Although homosexuality was only decriminalised a quarter of a century ago in Ireland, since then there has been a seismic shift in people’s attitudes towards previously taboo issues. With the legalisation of same-sex marriage three years ago, Ireland is finally reckoning with its difficult past.
Photo via Flickr.
In the second part of a series on gender violence in war, Deepthi Suresh examines why sexual violence is a war tactic and how international bodies are recognising the problem.
The influential International Criminal Tribunal for the former Yugoslavia (ICTY) in 2000 said that systematic violence referred to the ‘organised nature of acts of violence’ and not ‘random occurrences’. Following similar guideline, in 2008, the UN recognised wartime rape as a strategy used for gaining political momentum during armed conflicts. It has also been a means of torture, terror and punishment to affected populations.
Sexual violence has long been used as a tactic to target civilians during an armed conflict. It is widely acknowledged that socio-economic, political, and physical differences in gender create vulnerabilities. Though it is gender-based violence, tactical rape is then used to control and deliberately destroy whole communities. For example, it is a strategy used to remove populations from a geographic area, which almost amounts to ethnic cleansing. It is therefore, important to comprehend the reality, causes and implications of wartime sexual violence in order to respond to this strategy.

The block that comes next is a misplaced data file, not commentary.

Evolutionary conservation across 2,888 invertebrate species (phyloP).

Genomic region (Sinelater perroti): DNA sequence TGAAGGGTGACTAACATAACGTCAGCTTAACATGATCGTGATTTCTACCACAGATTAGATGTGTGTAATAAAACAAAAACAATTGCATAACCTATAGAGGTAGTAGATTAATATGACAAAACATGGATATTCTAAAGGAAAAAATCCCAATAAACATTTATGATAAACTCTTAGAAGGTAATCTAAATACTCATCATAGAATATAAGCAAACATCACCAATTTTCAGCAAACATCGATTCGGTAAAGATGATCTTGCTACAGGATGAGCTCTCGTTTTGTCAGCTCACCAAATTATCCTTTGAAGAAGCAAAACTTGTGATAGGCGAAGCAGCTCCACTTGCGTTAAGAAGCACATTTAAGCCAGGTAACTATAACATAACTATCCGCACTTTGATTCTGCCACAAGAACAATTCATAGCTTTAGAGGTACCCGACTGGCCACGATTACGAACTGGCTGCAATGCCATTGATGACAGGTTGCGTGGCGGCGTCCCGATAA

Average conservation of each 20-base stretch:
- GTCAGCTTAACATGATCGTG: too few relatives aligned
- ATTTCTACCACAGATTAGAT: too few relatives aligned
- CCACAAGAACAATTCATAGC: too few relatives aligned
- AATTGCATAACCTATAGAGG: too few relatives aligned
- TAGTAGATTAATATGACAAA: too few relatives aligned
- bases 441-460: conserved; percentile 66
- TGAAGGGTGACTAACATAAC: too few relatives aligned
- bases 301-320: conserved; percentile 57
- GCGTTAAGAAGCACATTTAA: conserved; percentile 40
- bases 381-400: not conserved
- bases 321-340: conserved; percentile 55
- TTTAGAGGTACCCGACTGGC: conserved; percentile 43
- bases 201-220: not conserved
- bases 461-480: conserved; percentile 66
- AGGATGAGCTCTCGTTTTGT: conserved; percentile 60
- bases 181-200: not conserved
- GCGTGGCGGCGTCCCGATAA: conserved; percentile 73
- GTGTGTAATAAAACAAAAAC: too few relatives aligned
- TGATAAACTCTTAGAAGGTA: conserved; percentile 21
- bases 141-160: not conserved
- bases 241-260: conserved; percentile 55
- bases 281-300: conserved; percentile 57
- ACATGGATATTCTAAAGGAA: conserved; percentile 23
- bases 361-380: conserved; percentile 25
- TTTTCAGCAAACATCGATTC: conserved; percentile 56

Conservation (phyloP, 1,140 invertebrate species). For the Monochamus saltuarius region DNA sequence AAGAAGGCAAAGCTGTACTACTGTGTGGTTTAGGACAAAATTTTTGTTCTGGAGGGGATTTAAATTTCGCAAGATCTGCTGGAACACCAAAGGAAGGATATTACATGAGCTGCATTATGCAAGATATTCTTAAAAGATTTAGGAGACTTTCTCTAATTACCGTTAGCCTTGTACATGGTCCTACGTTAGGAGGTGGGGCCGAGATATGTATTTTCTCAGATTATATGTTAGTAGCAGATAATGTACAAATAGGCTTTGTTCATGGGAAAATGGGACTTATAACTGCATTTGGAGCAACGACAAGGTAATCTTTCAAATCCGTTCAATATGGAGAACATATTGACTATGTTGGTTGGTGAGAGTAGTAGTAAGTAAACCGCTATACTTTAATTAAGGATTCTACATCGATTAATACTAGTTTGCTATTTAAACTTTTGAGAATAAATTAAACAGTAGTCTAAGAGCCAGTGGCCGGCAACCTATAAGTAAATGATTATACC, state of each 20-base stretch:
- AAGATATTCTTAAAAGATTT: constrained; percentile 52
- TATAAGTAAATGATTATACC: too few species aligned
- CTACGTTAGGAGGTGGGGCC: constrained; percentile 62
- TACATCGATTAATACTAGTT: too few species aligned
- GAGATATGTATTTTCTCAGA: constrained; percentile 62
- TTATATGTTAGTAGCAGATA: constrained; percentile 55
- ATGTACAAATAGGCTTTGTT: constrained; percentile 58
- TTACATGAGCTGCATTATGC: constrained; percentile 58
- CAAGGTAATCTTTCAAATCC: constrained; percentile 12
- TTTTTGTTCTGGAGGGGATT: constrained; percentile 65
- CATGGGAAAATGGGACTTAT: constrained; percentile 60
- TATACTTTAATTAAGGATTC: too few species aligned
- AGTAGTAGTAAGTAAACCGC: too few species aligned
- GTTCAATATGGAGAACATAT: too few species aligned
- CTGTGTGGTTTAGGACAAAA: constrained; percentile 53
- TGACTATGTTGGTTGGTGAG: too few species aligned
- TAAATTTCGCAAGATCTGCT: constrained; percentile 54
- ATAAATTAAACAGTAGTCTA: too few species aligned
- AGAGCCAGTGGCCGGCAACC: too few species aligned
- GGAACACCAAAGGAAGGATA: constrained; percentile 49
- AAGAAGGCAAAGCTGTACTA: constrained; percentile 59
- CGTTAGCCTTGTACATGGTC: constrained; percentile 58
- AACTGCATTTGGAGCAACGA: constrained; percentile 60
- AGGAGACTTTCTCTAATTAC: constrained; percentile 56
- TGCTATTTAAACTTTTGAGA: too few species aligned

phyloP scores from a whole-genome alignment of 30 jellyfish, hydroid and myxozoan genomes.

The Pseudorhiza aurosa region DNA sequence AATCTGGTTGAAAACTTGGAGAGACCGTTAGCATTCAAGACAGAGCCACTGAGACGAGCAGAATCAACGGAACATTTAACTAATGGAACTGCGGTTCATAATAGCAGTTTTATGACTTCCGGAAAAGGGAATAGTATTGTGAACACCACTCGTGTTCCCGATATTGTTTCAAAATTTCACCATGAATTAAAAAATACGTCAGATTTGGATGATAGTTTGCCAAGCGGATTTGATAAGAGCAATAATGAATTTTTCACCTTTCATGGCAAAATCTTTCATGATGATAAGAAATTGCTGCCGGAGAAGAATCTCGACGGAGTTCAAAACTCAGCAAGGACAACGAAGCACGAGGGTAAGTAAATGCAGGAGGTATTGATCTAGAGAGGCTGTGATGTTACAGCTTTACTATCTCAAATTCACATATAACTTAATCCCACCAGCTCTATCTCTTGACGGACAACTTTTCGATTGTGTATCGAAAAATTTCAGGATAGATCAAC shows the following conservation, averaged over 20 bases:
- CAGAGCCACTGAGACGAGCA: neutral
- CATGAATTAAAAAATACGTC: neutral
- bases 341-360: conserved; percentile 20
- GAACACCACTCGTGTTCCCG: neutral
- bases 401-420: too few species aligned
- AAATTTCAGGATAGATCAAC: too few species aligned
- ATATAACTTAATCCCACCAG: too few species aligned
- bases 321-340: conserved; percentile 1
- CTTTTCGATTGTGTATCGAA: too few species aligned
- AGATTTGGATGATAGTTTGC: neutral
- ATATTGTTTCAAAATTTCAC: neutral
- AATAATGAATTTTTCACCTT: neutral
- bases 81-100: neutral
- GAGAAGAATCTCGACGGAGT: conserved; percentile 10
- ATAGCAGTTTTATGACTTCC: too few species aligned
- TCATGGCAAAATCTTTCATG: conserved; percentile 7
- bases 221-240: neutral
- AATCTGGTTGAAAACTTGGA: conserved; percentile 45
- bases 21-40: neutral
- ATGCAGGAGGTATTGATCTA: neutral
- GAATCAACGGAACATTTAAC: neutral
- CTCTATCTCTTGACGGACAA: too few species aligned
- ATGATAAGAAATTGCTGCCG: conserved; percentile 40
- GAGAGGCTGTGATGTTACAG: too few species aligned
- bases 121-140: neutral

The failure of the state, in allowing women to be victims of sexual violence, is a grave concern. However, there has been some progress in international law pertaining to sexual violence during armed conflicts, particularly in the United Nations. In May 2012, the UK launched its Prevention of Sexual Violence Initiative, followed by the United Nations General Assembly (2013) Declaration of Commitment to End Sexual Violence in Conflict, which is supported by over 150 states. In 2014 a new international protocol on the investigation of sexual violence was launch. These developments illustrate the high-level political actions being taken to address sexual violence in conflict around the world. This shift at the international level may provide a foundation for the much-needed working of the state-level responses to sexual violence.
Despite these international measures, sexual violence continues to be a war tactic, showcasing the lack of compliance with agreed international human rights law. This impedes international responses to humanitarian crises, such as this. However, these steps are still important, as the gradual move at an international level to reject sexual violence during armed conflicts represents the growing understanding that such horrendous acts are a threat to human security and international stability.
To read the previous instalment in this series, click here.
Photo by Pawel Janiak on Unsplash